And the amazing thing is, now that I have appointed myself a songwriter/performer, friends, acquaintances, critics, and fellow performers seem quick and happy to call me that as well.


Wednesday, June 15, 2011

i will grow old and grow apart from all that's dear to me

Naturally, my biz partner and I were discussing religion and the impermanence of life on the F train on the way home from the MATA Festival last month, when he paraphrased a mantra from his vipassana meditation that first broke my heart before I saw its beauty and peace:

"I will grow old and grow apart from all that is dear to me."

Immediately, the phrase had a melody to me. I raced home, flew into the basement, and recorded myself singing some ideas and plunking chords at the piano. It's an a cappella Southern gospel hymn. It has to be.

I will grow old. I will grow old. It's true. This is as young as I'll ever be and I'll not loop back this way again. But all of this awareness of my transience sure doesn't seem to be helping me get this music-making done any faster. Or, at least, not in any helpful way. I just feel anxious.

As of June 1, I am on summer break. Spring projects finished, reports delivered. High fives exchanged. I wanted this. I constructed my whole season in order that it would be interesting and satisfying and then come to a distinct and recognizable END. And for the first time in my entire life, if someone asks me "What are you doing today/this week/this month/this summer" my answer is "Writing music."

That's it. I am composing. I am songwriting.

And now that I am here I have a big fat question to ask anyone who might capably give me an answer:  "HOW THE EFF DOES A PERSON GO ABOUT DOING THAT?"

I have never had a composition lesson.  In college I took an educational arranging course as part of my music ed degree for which I did a wind symphony arrangement of an Indigo Girls song. (That was a Terrible Idea.) Otherwise, songs have always kind of written themselves at me accidentally. I don't understand where the ideas come from or why they come to me. Many of them are unfinished songs because I get ideas I really like but I lose my way because there are no rules for what to do first, second, and third. There is no doing it right. There are no rules for what to do when you don't know what you want to do next. Or when you want to do something but you don't know how to do it.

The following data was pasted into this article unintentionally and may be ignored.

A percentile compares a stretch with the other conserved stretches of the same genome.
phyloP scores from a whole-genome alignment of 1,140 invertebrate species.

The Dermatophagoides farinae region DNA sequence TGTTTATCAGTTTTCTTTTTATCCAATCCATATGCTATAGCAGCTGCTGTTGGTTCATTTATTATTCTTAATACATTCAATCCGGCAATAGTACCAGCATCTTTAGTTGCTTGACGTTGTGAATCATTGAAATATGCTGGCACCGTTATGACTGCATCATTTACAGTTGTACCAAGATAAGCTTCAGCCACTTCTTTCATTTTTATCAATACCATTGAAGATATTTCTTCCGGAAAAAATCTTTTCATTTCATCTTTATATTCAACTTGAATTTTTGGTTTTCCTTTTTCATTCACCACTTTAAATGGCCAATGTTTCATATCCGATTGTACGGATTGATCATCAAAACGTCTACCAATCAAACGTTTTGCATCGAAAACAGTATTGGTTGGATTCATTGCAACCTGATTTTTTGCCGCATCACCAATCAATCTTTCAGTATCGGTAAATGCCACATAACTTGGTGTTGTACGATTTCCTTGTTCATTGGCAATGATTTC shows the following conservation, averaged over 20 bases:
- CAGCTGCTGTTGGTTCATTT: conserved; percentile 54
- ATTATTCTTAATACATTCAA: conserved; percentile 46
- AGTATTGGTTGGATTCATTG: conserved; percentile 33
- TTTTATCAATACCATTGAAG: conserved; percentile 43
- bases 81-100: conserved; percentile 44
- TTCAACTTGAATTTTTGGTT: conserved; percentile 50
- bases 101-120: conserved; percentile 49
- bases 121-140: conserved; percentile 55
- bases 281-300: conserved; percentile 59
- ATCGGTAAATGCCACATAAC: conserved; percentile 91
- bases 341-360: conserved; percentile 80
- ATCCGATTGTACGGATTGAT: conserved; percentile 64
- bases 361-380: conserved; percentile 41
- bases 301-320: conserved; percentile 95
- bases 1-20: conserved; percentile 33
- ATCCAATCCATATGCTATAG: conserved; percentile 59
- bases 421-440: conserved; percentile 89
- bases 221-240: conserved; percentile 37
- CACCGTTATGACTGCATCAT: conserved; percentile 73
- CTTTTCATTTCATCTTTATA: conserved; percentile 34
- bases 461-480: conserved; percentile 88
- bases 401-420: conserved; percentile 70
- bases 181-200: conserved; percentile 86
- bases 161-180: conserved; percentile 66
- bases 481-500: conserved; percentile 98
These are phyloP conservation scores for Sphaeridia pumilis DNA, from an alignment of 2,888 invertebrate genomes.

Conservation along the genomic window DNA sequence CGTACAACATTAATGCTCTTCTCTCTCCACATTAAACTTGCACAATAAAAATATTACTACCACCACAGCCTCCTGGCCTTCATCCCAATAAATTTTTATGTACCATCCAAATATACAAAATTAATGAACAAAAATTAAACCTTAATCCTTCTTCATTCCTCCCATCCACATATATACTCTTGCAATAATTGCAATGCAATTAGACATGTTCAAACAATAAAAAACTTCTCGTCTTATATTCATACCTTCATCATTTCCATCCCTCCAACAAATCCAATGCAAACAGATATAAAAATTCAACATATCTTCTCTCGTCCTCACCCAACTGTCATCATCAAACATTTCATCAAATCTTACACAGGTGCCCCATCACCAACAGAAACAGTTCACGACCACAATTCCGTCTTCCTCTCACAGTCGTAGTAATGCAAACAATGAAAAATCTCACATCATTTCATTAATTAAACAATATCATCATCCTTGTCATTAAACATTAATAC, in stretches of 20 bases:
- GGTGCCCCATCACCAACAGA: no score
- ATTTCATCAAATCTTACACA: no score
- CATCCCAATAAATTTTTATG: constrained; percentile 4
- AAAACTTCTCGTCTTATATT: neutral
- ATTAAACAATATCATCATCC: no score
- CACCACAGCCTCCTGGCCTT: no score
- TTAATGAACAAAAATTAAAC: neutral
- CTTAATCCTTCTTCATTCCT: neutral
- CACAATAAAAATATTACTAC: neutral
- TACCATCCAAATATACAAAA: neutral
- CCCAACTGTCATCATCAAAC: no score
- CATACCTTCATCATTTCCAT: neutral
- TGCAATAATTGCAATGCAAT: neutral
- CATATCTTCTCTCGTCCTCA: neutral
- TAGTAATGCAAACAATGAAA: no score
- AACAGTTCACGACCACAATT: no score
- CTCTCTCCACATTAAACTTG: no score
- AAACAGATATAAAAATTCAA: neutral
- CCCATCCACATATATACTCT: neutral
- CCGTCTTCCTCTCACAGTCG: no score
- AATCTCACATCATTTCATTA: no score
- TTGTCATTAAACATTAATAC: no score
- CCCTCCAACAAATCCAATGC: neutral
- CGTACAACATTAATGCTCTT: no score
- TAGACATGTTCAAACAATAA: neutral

I am floundering.

But I have spent a great deal of time around composers over the past few years. And so I take some comfort in having witnessed "Today's Most Important Composers" go through similar aimless flopping and self-doubt when beginning a new piece. I once asked John Adams how a new piece was coming along and he said it was like "feeling your way around in the dark." I saw it with Steve Reich. The frustration when starting a new piece, not knowing where he wanted to go with it. But in both of those cases, I know that they sat down in their studios every day, tried things, trashed them, until one day came a CLICK followed by a white hot period of fierce and inspired composition until BAM I was sitting in the audience at the premiere.

At Ojai a few years ago, Steven Mackey said that he finds most composition students don't need a teacher, they need a therapist. In which case I need to look into some kind of amazing musical health insurance.

For now, I will self-medicate with a list of admonitions (rules?) I've gathered from those I've observed:

1. Show up at the studio regardless of how inspired you feel.
2. Don't "listen up" for far away ideas, just "write down" the ones that are already there.
3. Follow the thread. Doesn't matter where it goes, or whether you don't think it's going anywhere, or whether you end up tossing it all in the end. You can't skip steps.
4. Play around with whatever seems musically fun/attractive, even if that means doing something "unproductive" like singing along with Bonnie Raitt for 6 days in a row without writing a single new note.
5. See #3. You can't skip steps. You may end up throwing away the first week of work but you can't write the second week's work until you've written and thrown away the first. (Suck! I want to skip steps! I want to skip steps!!)
6. Study, copy, steal. Listen to and note (study) things that other composers/songwriters have done that you really like. Practice doing those things with your own music.

To those capable and more experienced composers/songwriters who may be reading this, I turn the question to you: HOW IN THE WORLD DOES A PERSON GO ABOUT COMPOSING?

Any words of wisdom for a very late beginner will be much appreciated.

Tuesday, June 14, 2011

Composers & Candy

We are back from our Summerversary vacation! Alaska's work took us to Hamburg whereas generalized Wanderlust took us to Berlin. I just realized upon returning home that I have only two photos: composers & candy.

And then there's this one, snapped by Alaska at my request.

Telling. Fortunately, the professional documented much more of our trip than I did.